Course info
Oct 28, 2011
2h 30m

WMI is a fantastic management tool that is built right into Windows client and server. With PowerShell, you can access all off WMI simply and easily. This course shows you how you can do that.

About the author
About the author

Thomas is a UK IT Pro, with over 40 year’s experience in the IT field. He’s presently doing writing, consulting and training around some of the key Microsoft technologies including PowerShell, Lync and Windows Server/client.

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Section Introduction Transcripts
Section Introduction Transcripts

Introduction to WMI and PowerShell
Welcome to Module 1, Introducing WMI and Windows PowerShell. In this module we'll start off with explaining what is WMI? We'll look at the WMI architecture in Windows. And I'll explain some of the key WMI terminology you need to know in order to be successful. Next I'll discuss exploring WMI using some key tools, which I'll then demo for you. We'll look at the WMI support in PowerShell and how you can WMI cmdlets to leverage WMI. And I'll demo those too. The module will finish up with a short look at some of the issues you'll face when using WMI and then a module summary.

Using PowerShell and WMI
Welcome to Module 2, Using PowerShell and WMI. In this module we're going to show you how you can use the WMI PowerShell cmdlets to access information in the WMI repository. We'll start off with looking at accessing individual WMI instances and there will be a short demo showing the use of the Get-WmiObject cmdlet to access individual instances. We'll then look at using WMI object properties and methods and accessing class information. We'll demo that as well. Then we'll look at using instance methods and static methods with a demo of using both of those types of methods. Then we'll look at the final aspect of using WMI, which is type accelerators and we'll demonstrate that too, followed by a short summary. So let's get started with using WMI.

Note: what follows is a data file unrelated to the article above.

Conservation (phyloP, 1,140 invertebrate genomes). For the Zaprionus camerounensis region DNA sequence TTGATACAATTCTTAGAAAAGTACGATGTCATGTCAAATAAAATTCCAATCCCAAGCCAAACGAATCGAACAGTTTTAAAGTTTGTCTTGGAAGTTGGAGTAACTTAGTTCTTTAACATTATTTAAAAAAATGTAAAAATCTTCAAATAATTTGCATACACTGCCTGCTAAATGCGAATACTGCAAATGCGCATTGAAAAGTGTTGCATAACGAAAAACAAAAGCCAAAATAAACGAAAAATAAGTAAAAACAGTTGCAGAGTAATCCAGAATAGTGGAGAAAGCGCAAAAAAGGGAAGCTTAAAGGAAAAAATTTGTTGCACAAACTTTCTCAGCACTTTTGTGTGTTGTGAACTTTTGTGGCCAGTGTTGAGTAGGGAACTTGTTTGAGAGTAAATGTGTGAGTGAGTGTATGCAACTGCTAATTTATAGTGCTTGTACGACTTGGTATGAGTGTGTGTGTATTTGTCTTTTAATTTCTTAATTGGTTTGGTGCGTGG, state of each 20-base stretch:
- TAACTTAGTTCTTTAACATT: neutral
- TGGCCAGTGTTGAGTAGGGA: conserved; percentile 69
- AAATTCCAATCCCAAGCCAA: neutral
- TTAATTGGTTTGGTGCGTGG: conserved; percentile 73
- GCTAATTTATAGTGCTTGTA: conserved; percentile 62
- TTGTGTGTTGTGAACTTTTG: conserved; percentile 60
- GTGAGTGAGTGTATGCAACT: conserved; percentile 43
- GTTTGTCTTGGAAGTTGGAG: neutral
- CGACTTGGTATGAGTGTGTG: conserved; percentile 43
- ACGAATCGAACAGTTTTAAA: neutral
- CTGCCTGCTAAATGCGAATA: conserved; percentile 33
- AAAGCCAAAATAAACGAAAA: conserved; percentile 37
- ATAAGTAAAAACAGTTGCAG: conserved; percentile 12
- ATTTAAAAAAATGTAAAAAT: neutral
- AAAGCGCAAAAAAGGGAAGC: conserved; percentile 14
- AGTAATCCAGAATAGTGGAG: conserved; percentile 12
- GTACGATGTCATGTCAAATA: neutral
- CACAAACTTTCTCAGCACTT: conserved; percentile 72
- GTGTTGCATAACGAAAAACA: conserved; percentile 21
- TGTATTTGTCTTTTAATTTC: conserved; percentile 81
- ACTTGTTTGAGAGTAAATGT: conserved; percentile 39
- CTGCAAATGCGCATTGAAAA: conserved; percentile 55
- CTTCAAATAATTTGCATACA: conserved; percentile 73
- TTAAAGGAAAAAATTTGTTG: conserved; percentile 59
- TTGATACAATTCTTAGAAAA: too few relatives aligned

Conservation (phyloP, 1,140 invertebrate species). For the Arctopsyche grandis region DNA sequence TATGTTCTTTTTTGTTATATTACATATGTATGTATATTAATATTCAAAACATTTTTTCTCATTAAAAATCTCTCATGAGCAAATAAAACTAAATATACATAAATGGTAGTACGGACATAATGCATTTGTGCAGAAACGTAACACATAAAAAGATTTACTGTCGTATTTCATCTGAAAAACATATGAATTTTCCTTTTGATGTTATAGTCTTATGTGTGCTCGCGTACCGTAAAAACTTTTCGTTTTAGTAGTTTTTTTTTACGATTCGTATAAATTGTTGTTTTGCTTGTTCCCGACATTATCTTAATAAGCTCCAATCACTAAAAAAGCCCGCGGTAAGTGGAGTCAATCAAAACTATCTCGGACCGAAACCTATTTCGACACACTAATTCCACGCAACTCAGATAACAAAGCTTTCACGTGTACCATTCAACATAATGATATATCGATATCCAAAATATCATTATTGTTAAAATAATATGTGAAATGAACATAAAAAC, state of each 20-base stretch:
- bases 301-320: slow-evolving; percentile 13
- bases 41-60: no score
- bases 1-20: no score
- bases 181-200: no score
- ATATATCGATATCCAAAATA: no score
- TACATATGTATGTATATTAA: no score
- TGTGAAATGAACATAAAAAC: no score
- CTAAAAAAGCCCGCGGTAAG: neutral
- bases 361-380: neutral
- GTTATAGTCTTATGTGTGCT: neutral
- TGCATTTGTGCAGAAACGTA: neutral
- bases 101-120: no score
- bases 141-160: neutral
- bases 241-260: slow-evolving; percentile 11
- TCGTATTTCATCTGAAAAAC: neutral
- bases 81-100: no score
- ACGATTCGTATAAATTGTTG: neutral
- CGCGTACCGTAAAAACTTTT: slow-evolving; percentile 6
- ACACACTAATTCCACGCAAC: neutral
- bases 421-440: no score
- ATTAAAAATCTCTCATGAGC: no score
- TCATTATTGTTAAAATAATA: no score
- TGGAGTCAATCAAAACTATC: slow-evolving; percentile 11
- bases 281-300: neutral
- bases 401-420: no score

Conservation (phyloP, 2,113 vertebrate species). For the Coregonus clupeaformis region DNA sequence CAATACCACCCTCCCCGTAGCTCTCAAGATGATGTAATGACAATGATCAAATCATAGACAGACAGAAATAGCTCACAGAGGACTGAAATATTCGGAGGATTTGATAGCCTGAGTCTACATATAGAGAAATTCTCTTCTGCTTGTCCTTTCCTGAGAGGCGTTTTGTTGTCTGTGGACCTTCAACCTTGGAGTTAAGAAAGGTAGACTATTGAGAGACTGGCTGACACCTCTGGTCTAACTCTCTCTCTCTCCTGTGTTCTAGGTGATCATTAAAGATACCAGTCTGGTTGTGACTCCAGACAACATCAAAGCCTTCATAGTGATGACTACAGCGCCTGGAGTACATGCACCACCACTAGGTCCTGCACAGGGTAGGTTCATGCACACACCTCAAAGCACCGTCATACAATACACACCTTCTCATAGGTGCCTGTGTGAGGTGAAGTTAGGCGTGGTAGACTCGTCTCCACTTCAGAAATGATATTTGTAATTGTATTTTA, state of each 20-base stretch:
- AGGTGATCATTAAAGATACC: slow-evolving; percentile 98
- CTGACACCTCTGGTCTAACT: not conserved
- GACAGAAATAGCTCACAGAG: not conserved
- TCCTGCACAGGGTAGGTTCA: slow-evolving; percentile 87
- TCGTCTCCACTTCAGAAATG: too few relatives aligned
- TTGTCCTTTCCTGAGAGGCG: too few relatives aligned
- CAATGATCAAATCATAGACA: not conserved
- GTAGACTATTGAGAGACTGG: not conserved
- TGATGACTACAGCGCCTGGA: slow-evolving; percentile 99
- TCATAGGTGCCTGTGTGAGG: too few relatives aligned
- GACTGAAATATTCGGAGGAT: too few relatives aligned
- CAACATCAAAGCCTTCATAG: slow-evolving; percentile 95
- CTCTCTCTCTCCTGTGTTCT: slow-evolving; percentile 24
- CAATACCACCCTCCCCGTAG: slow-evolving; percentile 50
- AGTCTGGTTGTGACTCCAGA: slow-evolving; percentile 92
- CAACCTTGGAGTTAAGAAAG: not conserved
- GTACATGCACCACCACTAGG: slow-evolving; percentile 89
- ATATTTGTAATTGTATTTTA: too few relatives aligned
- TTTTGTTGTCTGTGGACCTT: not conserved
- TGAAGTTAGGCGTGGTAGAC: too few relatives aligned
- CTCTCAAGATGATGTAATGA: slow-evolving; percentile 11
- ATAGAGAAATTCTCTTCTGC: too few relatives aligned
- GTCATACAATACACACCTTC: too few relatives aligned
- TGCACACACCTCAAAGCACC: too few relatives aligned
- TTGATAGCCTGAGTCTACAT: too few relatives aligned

Practical PowerShell
Welcome to Module 3, Practical WMI with PowerShell. In this module we're going to look at the some of the information you can find in WMI. We'll start off looking at finding namespaces, key windows classes, and some of the key application namespaces and classes. These will help you understand where within the vast array of classes in WMI you can find useful information. We'll follow that with a short demo. Then we'll look specifically at WMI performance counters that you might find useful for monitoring performance against dev machines somewhere on your network and we'll demonstrate that. We'll then look at WMI security and look at some of the parameters you can specify on your call to Get-Wmi Object that you might need depending upon your security issues and security requirements in your environment. We'll demonstrate that and finish with a short summary.

Using WMI Query Language
Welcome to Module 4, Using WMI Query Language (WQL). In this module we'll first look at what is WMI Query Language and examine how you can use the Windows query language to perform WMI data queries. We'll look at the where clause, meta characters, and then have a demonstration of using WMI to do data queries. We next look at WMI data associations and association queries and show you how you can see the associations between different classes that are defined within the WMI CIM repository. We'll look briefly at WMI event queries, although most of that will be in the next module followed by WMI Schema queries and a short demo of WMI schema queries and wrap up the module.

WMI Eventing
Welcome to Module 5, Eventing with WMI. In this module we will first look at PowerShell's WMI event architecture and look at how WMI and PowerShell work together. We'll then discuss intrinsic WMI events, events that are built into the WMI framework provided in Windows. We'll then demonstrate creating an intrinsic event subscription. We'll then look at extrinsic WMI events, events that are created through one or more WMI providers and we'll look at particular with the registry WMI events and we'll demonstrate those as well. We'll then look at permanent event subscriptions and these are subscriptions that you can use even when PowerShell isn't running, to handle and report on the event occurrences. We'll then look at a demo of creating a permanent event subscription. We'll then finish the module by looking at timer events and demonstrating those before finally summarizing the module.